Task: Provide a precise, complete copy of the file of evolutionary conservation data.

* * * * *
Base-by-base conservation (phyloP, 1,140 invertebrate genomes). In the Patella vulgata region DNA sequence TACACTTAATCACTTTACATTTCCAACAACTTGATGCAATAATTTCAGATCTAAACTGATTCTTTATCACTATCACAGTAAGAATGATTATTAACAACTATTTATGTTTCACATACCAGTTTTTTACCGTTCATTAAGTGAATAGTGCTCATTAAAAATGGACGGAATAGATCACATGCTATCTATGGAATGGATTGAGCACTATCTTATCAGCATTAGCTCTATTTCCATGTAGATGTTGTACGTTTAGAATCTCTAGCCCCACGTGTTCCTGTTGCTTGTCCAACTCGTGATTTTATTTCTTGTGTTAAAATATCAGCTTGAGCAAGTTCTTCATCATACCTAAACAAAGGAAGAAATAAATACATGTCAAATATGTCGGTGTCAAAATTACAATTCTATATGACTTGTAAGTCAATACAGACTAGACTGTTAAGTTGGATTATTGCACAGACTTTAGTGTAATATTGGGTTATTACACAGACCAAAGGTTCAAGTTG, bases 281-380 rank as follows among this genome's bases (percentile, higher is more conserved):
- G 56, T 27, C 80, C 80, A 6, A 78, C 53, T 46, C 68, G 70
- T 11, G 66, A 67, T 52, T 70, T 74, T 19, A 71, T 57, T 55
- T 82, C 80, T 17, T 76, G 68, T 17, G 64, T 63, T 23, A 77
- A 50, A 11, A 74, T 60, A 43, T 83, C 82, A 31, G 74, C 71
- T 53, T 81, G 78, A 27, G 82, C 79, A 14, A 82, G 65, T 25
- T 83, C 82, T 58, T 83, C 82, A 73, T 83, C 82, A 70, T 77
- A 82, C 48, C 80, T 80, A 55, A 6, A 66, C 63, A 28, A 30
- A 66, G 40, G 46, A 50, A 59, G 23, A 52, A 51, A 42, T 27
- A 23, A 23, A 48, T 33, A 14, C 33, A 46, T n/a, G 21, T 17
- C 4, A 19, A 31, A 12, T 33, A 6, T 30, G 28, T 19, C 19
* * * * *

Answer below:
Base-by-base conservation (phyloP, 1,140 invertebrate genomes). In the Patella vulgata region DNA sequence TACACTTAATCACTTTACATTTCCAACAACTTGATGCAATAATTTCAGATCTAAACTGATTCTTTATCACTATCACAGTAAGAATGATTATTAACAACTATTTATGTTTCACATACCAGTTTTTTACCGTTCATTAAGTGAATAGTGCTCATTAAAAATGGACGGAATAGATCACATGCTATCTATGGAATGGATTGAGCACTATCTTATCAGCATTAGCTCTATTTCCATGTAGATGTTGTACGTTTAGAATCTCTAGCCCCACGTGTTCCTGTTGCTTGTCCAACTCGTGATTTTATTTCTTGTGTTAAAATATCAGCTTGAGCAAGTTCTTCATCATACCTAAACAAAGGAAGAAATAAATACATGTCAAATATGTCGGTGTCAAAATTACAATTCTATATGACTTGTAAGTCAATACAGACTAGACTGTTAAGTTGGATTATTGCACAGACTTTAGTGTAATATTGGGTTATTACACAGACCAAAGGTTCAAGTTG, bases 281-380 rank as follows among this genome's bases (percentile, higher is more conserved):
- G 56, T 27, C 80, C 80, A 6, A 78, C 53, T 46, C 68, G 70
- T 11, G 66, A 67, T 52, T 70, T 74, T 19, A 71, T 57, T 55
- T 82, C 80, T 17, T 76, G 68, T 17, G 64, T 63, T 23, A 77
- A 50, A 11, A 74, T 60, A 43, T 83, C 82, A 31, G 74, C 71
- T 53, T 81, G 78, A 27, G 82, C 79, A 14, A 82, G 65, T 25
- T 83, C 82, T 58, T 83, C 82, A 73, T 83, C 82, A 70, T 77
- A 82, C 48, C 80, T 80, A 55, A 6, A 66, C 63, A 28, A 30
- A 66, G 40, G 46, A 50, A 59, G 23, A 52, A 51, A 42, T 27
- A 23, A 23, A 48, T 33, A 14, C 33, A 46, T n/a, G 21, T 17
- C 4, A 19, A 31, A 12, T 33, A 6, T 30, G 28, T 19, C 19